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Sensitive detection methods, such as DNA PCR and RNA PCR suggest that vertical transmission of human immunodeficiency virus (HIV) occurs at three major time periods; in utero, around the time of birth, and postpartum as a result of breastfeeding (Fig. 1). Detection of proviral DNA in infant's blood at birth suggests that transmission occurred prior to delivery. A working definition for time of infection is that HIV detection by DNA PCR in the first 48 h of life indicates in utero transmission, while peripartum transmission is considered if DNA PCR is negative the first 48 h, but then it is positive 7 or more days later [1]. Generally, in the breastfeeding population, breast milk transmission is thought to occur if virus is not detected by PCR at 3–5 months of life but is detected thereafter within the breastfeeding period [2]. Using these definitions and guidelines, studies has suggested that in developed countries the majority, or two thirds of vertical transmission occur peripartum, and one-third in utero [3–6]. The low rate of breastfeeding transmission is due to the practice of advising known HIV-positive mothers not to feed breast milk. However, since the implementation of antiretroviral treatment in prophylaxis of HIV-positive mothers, some studies have suggested that in utero infection accounts for a larger percentage of vertical transmissions [7]. In developing countries, although the majority of infections occurs also peripartum, a significant percentage, 10–17%, is thought to be due to breastfeeding [2, 8, 9].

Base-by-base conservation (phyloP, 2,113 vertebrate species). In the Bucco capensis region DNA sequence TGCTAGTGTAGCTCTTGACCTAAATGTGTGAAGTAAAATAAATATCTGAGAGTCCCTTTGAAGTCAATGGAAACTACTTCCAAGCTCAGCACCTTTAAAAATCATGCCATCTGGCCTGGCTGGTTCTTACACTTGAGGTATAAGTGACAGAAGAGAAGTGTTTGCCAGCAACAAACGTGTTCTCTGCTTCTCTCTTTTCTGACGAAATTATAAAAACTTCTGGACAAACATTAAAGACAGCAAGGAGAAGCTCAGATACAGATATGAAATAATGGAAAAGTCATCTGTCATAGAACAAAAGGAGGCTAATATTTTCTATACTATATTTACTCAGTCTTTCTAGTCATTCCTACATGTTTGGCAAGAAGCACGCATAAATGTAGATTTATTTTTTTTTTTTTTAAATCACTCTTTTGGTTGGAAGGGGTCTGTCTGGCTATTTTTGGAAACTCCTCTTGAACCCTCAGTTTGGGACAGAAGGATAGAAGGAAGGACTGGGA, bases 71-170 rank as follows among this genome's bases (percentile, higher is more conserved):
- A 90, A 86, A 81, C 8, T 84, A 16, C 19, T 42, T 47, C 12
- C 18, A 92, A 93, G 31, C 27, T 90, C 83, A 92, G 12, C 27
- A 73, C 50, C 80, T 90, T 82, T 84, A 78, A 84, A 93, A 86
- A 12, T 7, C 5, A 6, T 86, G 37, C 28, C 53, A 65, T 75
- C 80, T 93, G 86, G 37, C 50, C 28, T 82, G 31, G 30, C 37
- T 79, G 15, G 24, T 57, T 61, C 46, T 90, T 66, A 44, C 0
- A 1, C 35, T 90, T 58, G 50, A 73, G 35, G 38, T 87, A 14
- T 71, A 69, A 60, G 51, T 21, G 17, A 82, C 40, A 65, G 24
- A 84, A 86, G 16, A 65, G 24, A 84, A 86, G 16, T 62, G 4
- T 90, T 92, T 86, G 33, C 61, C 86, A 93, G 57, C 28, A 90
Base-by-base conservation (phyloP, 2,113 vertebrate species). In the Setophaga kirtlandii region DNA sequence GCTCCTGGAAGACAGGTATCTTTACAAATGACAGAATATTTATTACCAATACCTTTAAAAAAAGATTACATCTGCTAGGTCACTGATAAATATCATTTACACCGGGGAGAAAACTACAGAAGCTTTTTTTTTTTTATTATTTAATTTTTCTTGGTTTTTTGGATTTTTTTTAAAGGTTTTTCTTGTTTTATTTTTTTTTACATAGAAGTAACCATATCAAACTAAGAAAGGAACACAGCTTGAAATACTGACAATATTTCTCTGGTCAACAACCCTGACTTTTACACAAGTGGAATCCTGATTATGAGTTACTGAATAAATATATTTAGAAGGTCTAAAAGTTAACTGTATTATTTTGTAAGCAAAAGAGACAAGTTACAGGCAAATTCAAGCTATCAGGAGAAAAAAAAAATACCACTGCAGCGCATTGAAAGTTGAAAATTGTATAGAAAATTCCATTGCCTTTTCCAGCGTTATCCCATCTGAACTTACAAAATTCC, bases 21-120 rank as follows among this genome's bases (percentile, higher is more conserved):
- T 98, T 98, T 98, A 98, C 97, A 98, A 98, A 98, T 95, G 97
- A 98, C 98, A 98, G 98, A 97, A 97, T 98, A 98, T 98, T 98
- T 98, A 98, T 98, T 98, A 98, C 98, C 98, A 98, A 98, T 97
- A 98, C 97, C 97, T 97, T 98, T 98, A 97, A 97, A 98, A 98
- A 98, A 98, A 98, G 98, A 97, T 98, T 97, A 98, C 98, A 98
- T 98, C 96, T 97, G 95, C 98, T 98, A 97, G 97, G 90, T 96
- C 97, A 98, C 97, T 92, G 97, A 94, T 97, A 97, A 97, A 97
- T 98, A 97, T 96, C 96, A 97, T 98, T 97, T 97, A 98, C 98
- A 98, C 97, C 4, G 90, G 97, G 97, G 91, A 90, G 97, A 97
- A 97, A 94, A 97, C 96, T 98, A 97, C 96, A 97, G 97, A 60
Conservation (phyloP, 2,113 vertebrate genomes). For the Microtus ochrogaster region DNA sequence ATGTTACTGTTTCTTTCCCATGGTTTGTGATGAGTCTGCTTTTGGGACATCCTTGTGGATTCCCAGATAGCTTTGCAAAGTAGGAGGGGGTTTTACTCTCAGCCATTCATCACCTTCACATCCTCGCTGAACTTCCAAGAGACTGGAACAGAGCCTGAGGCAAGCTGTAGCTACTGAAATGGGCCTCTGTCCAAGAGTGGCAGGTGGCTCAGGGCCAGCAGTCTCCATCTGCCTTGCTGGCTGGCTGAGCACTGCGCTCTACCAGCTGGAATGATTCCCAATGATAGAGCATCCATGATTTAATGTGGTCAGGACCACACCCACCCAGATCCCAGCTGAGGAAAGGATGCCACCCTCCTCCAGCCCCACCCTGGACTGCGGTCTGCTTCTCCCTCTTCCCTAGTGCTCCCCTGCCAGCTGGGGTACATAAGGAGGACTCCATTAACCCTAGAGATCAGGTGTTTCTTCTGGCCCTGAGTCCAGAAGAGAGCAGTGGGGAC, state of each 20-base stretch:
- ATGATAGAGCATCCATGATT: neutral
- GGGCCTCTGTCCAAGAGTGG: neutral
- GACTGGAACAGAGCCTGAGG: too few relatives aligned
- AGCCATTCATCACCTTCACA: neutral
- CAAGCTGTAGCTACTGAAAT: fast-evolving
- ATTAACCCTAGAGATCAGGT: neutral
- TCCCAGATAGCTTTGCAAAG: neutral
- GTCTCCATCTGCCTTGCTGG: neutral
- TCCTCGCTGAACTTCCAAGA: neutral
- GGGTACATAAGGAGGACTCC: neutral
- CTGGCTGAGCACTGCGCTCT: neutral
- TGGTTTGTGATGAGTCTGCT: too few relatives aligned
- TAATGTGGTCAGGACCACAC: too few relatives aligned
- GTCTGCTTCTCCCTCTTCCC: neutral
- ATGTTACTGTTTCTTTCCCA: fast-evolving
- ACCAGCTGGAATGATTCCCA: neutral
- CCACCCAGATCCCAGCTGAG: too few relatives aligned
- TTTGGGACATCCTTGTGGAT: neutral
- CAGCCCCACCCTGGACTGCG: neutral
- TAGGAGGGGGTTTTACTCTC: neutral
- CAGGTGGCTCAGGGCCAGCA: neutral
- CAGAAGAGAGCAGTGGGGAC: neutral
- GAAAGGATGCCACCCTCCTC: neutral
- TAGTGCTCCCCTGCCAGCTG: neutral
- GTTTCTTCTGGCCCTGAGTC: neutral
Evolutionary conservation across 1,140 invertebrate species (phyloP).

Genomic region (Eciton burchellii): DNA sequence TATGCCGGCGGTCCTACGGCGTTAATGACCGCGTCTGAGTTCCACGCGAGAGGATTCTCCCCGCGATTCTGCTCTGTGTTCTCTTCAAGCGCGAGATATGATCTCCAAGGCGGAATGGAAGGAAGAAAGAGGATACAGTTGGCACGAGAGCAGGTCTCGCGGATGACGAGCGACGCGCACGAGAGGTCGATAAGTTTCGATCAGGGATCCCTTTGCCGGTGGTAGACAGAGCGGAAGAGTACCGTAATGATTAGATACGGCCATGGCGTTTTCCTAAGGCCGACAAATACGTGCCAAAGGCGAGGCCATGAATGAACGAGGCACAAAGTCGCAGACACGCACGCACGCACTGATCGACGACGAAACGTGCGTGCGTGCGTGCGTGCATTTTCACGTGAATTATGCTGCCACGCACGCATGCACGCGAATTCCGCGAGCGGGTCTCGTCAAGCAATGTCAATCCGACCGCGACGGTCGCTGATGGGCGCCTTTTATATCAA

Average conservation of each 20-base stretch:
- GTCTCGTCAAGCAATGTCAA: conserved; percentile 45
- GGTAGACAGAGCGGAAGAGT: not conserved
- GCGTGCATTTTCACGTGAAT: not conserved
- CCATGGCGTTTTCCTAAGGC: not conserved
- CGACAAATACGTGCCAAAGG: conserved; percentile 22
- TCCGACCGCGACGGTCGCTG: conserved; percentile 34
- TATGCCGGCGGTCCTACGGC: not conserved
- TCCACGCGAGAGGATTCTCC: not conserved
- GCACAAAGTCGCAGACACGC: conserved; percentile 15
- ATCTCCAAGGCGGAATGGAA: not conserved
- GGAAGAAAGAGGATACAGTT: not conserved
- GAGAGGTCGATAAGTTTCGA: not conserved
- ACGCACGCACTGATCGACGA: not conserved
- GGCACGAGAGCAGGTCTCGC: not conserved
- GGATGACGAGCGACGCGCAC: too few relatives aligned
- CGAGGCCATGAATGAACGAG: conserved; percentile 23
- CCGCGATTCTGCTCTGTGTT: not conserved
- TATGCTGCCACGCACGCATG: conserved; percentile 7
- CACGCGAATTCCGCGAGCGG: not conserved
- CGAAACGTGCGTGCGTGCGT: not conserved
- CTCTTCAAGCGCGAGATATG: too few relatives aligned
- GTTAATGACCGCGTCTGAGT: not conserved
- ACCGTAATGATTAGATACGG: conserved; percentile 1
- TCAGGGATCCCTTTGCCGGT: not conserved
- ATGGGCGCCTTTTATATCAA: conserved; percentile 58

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5. századi településrészlet és temető Nyíregyháza határában. Csorda-Páskum II., M3-58. lelőhely

Settlement and cemetery from the 5th century AD in the vicinity of Nyíregyháza (Site M3-58), Hungary

Archaeologiai Értesítő
Authors: Beck Attila, Rácz Zsófia, Soós Eszter, Pintye Gábor, and Bárány Annamária

During 2009–2011, a burial ground and a part of a settlement have been excavated within the confines of the Nyíregyháza municipality, which had been used by the same population in the middle and second half of the 5th century AD based on archaeological data. The 24-grave burial ground established near the dispersed settlement represents a previously unknown cemetery type in Northeast Hungary. Representative artefact types from the Hun period and subsequent decades appear in its find assemblage, including a variety of costume items, glass drinking cups, and a 5th-century silver coin.

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